An IUA is an arrangement between permitted parties including organisations, agencies of the Commonwealth, another State or Territory, and private sector bodies that:
- sets out acts or practices for handling personal information to be undertaken for one or more public purposes as defined; and
- in respect of any of those acts or practices,
i. modifies the application of or provides that the practice does not need to comply with an IPP (other than IPPs 4 and 6), or an approved code of practice; and/or
ii. permits handling of personal information for the purposes of an ‘information handling provision’ – that is, a provision of an Act that permits handling of personal information as ‘authorised or required by law’ or by or under an Act, or in circumstances or for purposes required by law or by or under an Act.
The Bill details the information to be supplied to the Commissioner when an application for approval is submitted by the organisation that is the IUA’s designated ‘lead party’. Before an IUA may be approved by the relevant Minister or Ministers, the Commissioner must prepare a report and certify that the proposed IUA meets the same public interest test as for PIDs and TPIDs. The Commissioner may issue compliance notices in respect of IUAs, and they may be amended or revoked on specified grounds.
One additional new mechanism provides for the Commissioner to certify that a specified act or practice of an organisation is consistent with an IPP, an approved code of practice or an information handling provision. This should assist organisations where opinions may differ or there may otherwise be doubt as to the legality of a proposed action. The Commissioner’s certification may be reviewed by VCAT, but organisations who act in good faith on the basis of a certification will be protected while it is in force.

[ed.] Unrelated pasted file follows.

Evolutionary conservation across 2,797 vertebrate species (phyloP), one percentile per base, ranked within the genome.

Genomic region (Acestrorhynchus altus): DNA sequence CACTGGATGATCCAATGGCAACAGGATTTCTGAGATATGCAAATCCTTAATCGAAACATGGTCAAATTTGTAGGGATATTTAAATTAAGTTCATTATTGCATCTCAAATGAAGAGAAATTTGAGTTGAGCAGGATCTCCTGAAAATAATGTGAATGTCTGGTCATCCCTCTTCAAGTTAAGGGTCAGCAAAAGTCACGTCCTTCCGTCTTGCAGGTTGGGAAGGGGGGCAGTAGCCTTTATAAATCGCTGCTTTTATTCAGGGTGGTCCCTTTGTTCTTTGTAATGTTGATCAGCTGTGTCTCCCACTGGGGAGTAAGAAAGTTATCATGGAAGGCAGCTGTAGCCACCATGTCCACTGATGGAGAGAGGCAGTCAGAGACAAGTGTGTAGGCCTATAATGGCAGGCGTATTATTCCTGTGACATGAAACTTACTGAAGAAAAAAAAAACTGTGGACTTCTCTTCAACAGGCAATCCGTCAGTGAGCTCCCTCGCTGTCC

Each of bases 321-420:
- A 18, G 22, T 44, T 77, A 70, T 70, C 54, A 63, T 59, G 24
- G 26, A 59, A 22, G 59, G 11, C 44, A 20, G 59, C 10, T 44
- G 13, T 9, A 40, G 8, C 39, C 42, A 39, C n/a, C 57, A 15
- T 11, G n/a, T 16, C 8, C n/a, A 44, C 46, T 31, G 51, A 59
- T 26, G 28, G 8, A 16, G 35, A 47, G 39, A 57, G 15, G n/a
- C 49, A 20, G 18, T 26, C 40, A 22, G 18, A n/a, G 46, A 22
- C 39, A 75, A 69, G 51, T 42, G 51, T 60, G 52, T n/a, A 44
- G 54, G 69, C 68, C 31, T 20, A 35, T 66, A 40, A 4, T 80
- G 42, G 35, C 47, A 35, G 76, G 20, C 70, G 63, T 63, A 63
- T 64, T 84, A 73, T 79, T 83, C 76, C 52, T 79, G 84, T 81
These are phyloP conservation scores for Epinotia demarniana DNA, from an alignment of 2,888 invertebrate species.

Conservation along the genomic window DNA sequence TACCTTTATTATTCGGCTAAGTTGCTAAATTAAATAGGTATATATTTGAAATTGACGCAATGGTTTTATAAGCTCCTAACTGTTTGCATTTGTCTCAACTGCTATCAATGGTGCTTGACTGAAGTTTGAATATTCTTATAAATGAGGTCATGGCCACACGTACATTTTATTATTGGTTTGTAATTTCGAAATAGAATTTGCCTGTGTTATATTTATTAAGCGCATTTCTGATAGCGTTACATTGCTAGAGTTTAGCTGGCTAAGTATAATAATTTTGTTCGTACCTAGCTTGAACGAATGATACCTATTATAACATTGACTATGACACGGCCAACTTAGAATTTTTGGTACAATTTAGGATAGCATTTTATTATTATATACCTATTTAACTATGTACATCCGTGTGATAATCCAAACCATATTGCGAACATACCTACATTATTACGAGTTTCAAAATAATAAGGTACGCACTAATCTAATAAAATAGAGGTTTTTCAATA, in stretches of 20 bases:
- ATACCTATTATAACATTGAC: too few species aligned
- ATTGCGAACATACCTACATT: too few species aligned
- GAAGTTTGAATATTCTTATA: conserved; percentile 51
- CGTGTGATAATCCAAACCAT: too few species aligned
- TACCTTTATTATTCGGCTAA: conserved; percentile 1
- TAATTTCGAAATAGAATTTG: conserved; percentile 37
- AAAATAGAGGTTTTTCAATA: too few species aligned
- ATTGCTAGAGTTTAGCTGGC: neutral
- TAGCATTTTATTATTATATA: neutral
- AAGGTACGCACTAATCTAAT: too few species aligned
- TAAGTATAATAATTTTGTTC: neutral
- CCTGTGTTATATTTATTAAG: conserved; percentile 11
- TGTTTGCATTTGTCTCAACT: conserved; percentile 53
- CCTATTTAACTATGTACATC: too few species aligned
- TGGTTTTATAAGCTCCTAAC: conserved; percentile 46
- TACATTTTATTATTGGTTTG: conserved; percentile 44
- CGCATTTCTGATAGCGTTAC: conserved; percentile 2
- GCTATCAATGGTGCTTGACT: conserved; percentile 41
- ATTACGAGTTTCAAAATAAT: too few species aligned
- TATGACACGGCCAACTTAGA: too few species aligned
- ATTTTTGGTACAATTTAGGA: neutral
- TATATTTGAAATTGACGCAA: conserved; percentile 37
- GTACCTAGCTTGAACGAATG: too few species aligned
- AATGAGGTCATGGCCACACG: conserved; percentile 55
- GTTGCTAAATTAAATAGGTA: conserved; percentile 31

Protective data security
The protective data security provisions of Part 4 of the Bill apply, with specified exceptions, to public sector agencies, special bodies within the meaning of section 6 of the Public Administration Act 2004 and any bodies to which the Governor in Council declares them applicable.
‘Public sector data’ as defined is to be protected by a regime consisting of:
- the Victorian protective data security framework, developed by the Commissioner;
- protective data security standards (standards) (which may be either general or customised), to be issued by the Commissioner following approval by the Attorney-General and the Minister for Technology; and
- protective data security plans (plans) based on the security risk profile assessments (risk assessments) to be undertaken by relevant agencies themselves.
A public sector body Head is accountable under the Bill for compliance with protective data security standards in respect of the public sector data their entity collects, holds, manages, uses, discloses and transfers, and for the public sector data systems their entity keeps. Unlike in respect of Part 3, Information Privacy, the Bill does not provide for the Commissioner to have any direct authority over an entity’s contracted service providers (CSPs). Rather, the relevant public sector body Head must ensure that the entity’s CSPs comply with the applicable standards and plans. Plans based on the risk assessments are to be completed within two years after the publication of the standards. These plans must be provided to the Commissioner, and public sector body Heads must ensure that their plans are reviewed if circumstances change, or otherwise every two years.